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Taxes and Bankruptcy

The Chapter 7 bankruptcy process fully discharges allowable debts. Chapter 13 bankruptcy helps you create payment plans to repay lessened portions of debts. Anyone with tax debts would be well-advised to consult with a New Jersey bankruptcy attorney to discuss the types of tax debt that can be discharged during the bankruptcy process.

Discharging Tax Debt

There are criteria that must be met for a tax debt to be eliminated by a bankruptcy filing.

  • The due date for filing a tax return is at least three years prior to filing for bankruptcy. For a tax debt to be eliminated by a bankruptcy filing, the tax return must have been due at least three years ago.
  • The return was filed at least two years ago. The tax return in question must have been filed at least two years before the debtor files for bankruptcy. The time is not measured by when it was due but by when the debtor filed the return.
  • The tax return was accurate. A fraudulent return will not be considered.
  • The debtor must not have been convicted for tax evasion. The taxpayer must not be guilty of evading the tax laws.
  • The tax assessment must be 240 days old. At least 240 days must have passed between the debtor filed for bankruptcy and the IRS assessed the tax.

Unfiled Tax Returns

Anyone who does not file a tax return will accrue penalties and debts to the IRS. A bankruptcy filing will not discharge debts that arise from not filing a tax return. The tax cannot be discharged until enough time has passed after the taxes have been filed.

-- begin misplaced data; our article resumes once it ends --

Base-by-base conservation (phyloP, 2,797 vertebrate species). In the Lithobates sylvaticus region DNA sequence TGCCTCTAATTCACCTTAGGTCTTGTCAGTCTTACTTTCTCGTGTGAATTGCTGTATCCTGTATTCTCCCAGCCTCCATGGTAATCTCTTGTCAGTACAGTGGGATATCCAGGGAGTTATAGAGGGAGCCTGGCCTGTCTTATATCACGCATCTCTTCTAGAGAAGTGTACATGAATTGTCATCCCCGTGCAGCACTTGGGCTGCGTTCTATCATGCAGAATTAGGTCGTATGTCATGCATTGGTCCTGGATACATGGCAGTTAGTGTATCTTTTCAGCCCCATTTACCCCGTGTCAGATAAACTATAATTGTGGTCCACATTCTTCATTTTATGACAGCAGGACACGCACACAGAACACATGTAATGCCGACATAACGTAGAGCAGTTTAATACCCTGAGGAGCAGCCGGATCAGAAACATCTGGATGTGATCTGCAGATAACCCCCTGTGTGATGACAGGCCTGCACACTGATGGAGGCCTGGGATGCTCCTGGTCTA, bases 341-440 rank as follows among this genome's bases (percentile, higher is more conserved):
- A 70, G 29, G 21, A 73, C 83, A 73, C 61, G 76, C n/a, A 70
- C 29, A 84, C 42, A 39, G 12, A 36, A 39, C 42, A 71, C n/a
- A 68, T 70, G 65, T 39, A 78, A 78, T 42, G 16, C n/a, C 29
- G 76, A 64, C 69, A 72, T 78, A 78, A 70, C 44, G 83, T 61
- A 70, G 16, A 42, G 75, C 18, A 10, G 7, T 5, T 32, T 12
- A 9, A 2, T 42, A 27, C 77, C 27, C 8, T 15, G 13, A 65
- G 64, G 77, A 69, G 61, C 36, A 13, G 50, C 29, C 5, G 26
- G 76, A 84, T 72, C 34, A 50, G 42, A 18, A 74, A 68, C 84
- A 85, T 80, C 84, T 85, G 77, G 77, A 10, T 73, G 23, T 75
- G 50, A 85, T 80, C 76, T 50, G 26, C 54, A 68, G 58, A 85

Information You Will Need To Provide

Before a bankruptcy case is allowed to start, the debtor must provide the four previous tax returns. Bankruptcy petitioners are also required to have a copy of their most recent tax return. Debtors may have to provide a copy to the creditors present and to the New Jersey bankruptcy court.

Can Bankruptcy Court Decide Tax Disputes?

The bankruptcy court does have the power to decide disputes between a debtor and the IRS. If all the proper criteria are met, a Chapter 7 bankruptcy may be able to eliminate tax debts. A Chapter 13 bankruptcy may restructure the debt owed to the IRS. A bankruptcy court can often be the easiest way to determine a tax dispute. The IRS can even compromise with debtors during the repayment process. For the IRS to consider negotiating with a taxpayer, the debtor must have a “doubtful liability” (where there isn’t that much due to the IRS) or a “doubtful collection” (you do not have the money to reasonably make payments).

The Automatic Stay

Filing for bankruptcy puts an automatic stay on payments requested by creditors. This suspension of legal proceedings provides added time for a debtor to organize his or her debt and to assess the situation. An automatic stay applies to banks trying to foreclose on a home and to the IRS trying to collect tax debts.

Consulting a New Jersey Bankruptcy Attorney

The attorneys with Manchel New Jersey Bankruptcy Law understand the complexities of bankruptcy laws and how to deal with tax debt. Let our experienced New Jersey bankruptcy lawyers provide you with a free consultation. Please call us at 866-503-5655 today.